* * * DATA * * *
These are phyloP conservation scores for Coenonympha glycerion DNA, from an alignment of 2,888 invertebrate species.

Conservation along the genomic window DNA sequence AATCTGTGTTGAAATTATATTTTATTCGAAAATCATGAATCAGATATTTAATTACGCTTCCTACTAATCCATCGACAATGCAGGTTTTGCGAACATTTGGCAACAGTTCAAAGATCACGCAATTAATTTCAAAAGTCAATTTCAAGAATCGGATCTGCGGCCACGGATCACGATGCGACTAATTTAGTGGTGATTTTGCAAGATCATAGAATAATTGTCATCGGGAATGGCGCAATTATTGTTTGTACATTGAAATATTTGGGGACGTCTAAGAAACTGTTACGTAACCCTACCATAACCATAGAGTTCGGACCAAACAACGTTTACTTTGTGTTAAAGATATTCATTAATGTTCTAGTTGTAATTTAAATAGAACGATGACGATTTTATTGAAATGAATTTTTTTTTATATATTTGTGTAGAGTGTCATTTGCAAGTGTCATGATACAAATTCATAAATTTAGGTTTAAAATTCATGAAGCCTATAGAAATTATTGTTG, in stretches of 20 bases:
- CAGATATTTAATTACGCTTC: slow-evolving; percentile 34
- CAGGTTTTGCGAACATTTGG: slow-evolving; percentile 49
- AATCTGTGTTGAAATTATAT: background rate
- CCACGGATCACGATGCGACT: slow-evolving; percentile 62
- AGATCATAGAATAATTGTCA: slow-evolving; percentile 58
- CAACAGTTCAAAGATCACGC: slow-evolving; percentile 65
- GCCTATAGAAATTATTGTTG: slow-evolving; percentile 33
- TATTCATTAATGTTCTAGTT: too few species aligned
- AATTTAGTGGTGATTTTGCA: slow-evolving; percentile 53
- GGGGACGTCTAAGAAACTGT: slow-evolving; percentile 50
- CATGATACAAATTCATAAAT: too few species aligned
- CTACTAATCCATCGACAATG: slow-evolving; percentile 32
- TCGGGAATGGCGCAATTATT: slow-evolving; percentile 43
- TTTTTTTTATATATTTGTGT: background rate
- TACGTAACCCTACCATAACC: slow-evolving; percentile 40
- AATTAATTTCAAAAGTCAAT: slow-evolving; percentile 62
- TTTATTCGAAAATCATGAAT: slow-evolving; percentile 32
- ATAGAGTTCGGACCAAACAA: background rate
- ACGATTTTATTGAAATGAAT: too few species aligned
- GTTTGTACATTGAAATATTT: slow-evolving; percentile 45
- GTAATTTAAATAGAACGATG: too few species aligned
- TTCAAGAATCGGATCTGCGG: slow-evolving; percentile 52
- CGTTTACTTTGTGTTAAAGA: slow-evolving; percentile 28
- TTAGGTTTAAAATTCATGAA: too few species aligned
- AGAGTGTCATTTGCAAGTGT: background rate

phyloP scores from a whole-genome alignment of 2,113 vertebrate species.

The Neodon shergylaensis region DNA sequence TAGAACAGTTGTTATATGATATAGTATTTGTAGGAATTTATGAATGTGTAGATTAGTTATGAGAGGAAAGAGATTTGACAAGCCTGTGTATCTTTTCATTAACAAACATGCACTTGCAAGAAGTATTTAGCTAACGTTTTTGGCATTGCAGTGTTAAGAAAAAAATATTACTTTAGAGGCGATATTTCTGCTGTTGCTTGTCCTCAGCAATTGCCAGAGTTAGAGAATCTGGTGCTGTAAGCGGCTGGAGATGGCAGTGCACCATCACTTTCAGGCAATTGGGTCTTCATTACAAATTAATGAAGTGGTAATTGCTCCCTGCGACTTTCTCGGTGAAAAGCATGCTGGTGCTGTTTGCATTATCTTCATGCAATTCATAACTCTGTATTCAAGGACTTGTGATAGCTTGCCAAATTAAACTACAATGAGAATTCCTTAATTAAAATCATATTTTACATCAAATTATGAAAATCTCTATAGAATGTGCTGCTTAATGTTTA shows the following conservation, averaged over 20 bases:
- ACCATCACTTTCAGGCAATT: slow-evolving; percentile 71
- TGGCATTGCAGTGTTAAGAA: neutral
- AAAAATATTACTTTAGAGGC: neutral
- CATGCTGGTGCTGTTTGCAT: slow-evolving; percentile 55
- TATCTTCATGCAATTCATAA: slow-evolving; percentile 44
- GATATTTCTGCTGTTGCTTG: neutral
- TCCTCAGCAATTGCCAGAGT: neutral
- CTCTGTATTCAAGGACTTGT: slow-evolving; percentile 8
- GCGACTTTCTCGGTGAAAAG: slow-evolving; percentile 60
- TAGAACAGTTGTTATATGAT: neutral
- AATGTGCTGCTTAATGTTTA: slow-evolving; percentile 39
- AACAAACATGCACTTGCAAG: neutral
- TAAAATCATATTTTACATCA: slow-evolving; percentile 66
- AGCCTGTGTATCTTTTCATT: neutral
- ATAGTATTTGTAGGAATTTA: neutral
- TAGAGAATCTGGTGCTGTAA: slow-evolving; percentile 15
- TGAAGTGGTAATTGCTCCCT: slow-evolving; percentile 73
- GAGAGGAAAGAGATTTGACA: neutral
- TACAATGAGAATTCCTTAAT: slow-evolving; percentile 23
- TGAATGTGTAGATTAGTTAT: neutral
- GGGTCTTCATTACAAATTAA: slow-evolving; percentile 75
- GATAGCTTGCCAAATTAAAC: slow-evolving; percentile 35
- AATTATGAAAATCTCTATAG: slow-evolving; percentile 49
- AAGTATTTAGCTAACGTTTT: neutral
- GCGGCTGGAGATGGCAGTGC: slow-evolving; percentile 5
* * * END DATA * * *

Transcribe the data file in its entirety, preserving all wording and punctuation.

These are phyloP conservation scores for Coenonympha glycerion DNA, from an alignment of 2,888 invertebrate species.

Conservation along the genomic window DNA sequence AATCTGTGTTGAAATTATATTTTATTCGAAAATCATGAATCAGATATTTAATTACGCTTCCTACTAATCCATCGACAATGCAGGTTTTGCGAACATTTGGCAACAGTTCAAAGATCACGCAATTAATTTCAAAAGTCAATTTCAAGAATCGGATCTGCGGCCACGGATCACGATGCGACTAATTTAGTGGTGATTTTGCAAGATCATAGAATAATTGTCATCGGGAATGGCGCAATTATTGTTTGTACATTGAAATATTTGGGGACGTCTAAGAAACTGTTACGTAACCCTACCATAACCATAGAGTTCGGACCAAACAACGTTTACTTTGTGTTAAAGATATTCATTAATGTTCTAGTTGTAATTTAAATAGAACGATGACGATTTTATTGAAATGAATTTTTTTTTATATATTTGTGTAGAGTGTCATTTGCAAGTGTCATGATACAAATTCATAAATTTAGGTTTAAAATTCATGAAGCCTATAGAAATTATTGTTG, in stretches of 20 bases:
- CAGATATTTAATTACGCTTC: slow-evolving; percentile 34
- CAGGTTTTGCGAACATTTGG: slow-evolving; percentile 49
- AATCTGTGTTGAAATTATAT: background rate
- CCACGGATCACGATGCGACT: slow-evolving; percentile 62
- AGATCATAGAATAATTGTCA: slow-evolving; percentile 58
- CAACAGTTCAAAGATCACGC: slow-evolving; percentile 65
- GCCTATAGAAATTATTGTTG: slow-evolving; percentile 33
- TATTCATTAATGTTCTAGTT: too few species aligned
- AATTTAGTGGTGATTTTGCA: slow-evolving; percentile 53
- GGGGACGTCTAAGAAACTGT: slow-evolving; percentile 50
- CATGATACAAATTCATAAAT: too few species aligned
- CTACTAATCCATCGACAATG: slow-evolving; percentile 32
- TCGGGAATGGCGCAATTATT: slow-evolving; percentile 43
- TTTTTTTTATATATTTGTGT: background rate
- TACGTAACCCTACCATAACC: slow-evolving; percentile 40
- AATTAATTTCAAAAGTCAAT: slow-evolving; percentile 62
- TTTATTCGAAAATCATGAAT: slow-evolving; percentile 32
- ATAGAGTTCGGACCAAACAA: background rate
- ACGATTTTATTGAAATGAAT: too few species aligned
- GTTTGTACATTGAAATATTT: slow-evolving; percentile 45
- GTAATTTAAATAGAACGATG: too few species aligned
- TTCAAGAATCGGATCTGCGG: slow-evolving; percentile 52
- CGTTTACTTTGTGTTAAAGA: slow-evolving; percentile 28
- TTAGGTTTAAAATTCATGAA: too few species aligned
- AGAGTGTCATTTGCAAGTGT: background rate

phyloP scores from a whole-genome alignment of 2,113 vertebrate species.

The Neodon shergylaensis region DNA sequence TAGAACAGTTGTTATATGATATAGTATTTGTAGGAATTTATGAATGTGTAGATTAGTTATGAGAGGAAAGAGATTTGACAAGCCTGTGTATCTTTTCATTAACAAACATGCACTTGCAAGAAGTATTTAGCTAACGTTTTTGGCATTGCAGTGTTAAGAAAAAAATATTACTTTAGAGGCGATATTTCTGCTGTTGCTTGTCCTCAGCAATTGCCAGAGTTAGAGAATCTGGTGCTGTAAGCGGCTGGAGATGGCAGTGCACCATCACTTTCAGGCAATTGGGTCTTCATTACAAATTAATGAAGTGGTAATTGCTCCCTGCGACTTTCTCGGTGAAAAGCATGCTGGTGCTGTTTGCATTATCTTCATGCAATTCATAACTCTGTATTCAAGGACTTGTGATAGCTTGCCAAATTAAACTACAATGAGAATTCCTTAATTAAAATCATATTTTACATCAAATTATGAAAATCTCTATAGAATGTGCTGCTTAATGTTTA shows the following conservation, averaged over 20 bases:
- ACCATCACTTTCAGGCAATT: slow-evolving; percentile 71
- TGGCATTGCAGTGTTAAGAA: neutral
- AAAAATATTACTTTAGAGGC: neutral
- CATGCTGGTGCTGTTTGCAT: slow-evolving; percentile 55
- TATCTTCATGCAATTCATAA: slow-evolving; percentile 44
- GATATTTCTGCTGTTGCTTG: neutral
- TCCTCAGCAATTGCCAGAGT: neutral
- CTCTGTATTCAAGGACTTGT: slow-evolving; percentile 8
- GCGACTTTCTCGGTGAAAAG: slow-evolving; percentile 60
- TAGAACAGTTGTTATATGAT: neutral
- AATGTGCTGCTTAATGTTTA: slow-evolving; percentile 39
- AACAAACATGCACTTGCAAG: neutral
- TAAAATCATATTTTACATCA: slow-evolving; percentile 66
- AGCCTGTGTATCTTTTCATT: neutral
- ATAGTATTTGTAGGAATTTA: neutral
- TAGAGAATCTGGTGCTGTAA: slow-evolving; percentile 15
- TGAAGTGGTAATTGCTCCCT: slow-evolving; percentile 73
- GAGAGGAAAGAGATTTGACA: neutral
- TACAATGAGAATTCCTTAAT: slow-evolving; percentile 23
- TGAATGTGTAGATTAGTTAT: neutral
- GGGTCTTCATTACAAATTAA: slow-evolving; percentile 75
- GATAGCTTGCCAAATTAAAC: slow-evolving; percentile 35
- AATTATGAAAATCTCTATAG: slow-evolving; percentile 49
- AAGTATTTAGCTAACGTTTT: neutral
- GCGGCTGGAGATGGCAGTGC: slow-evolving; percentile 5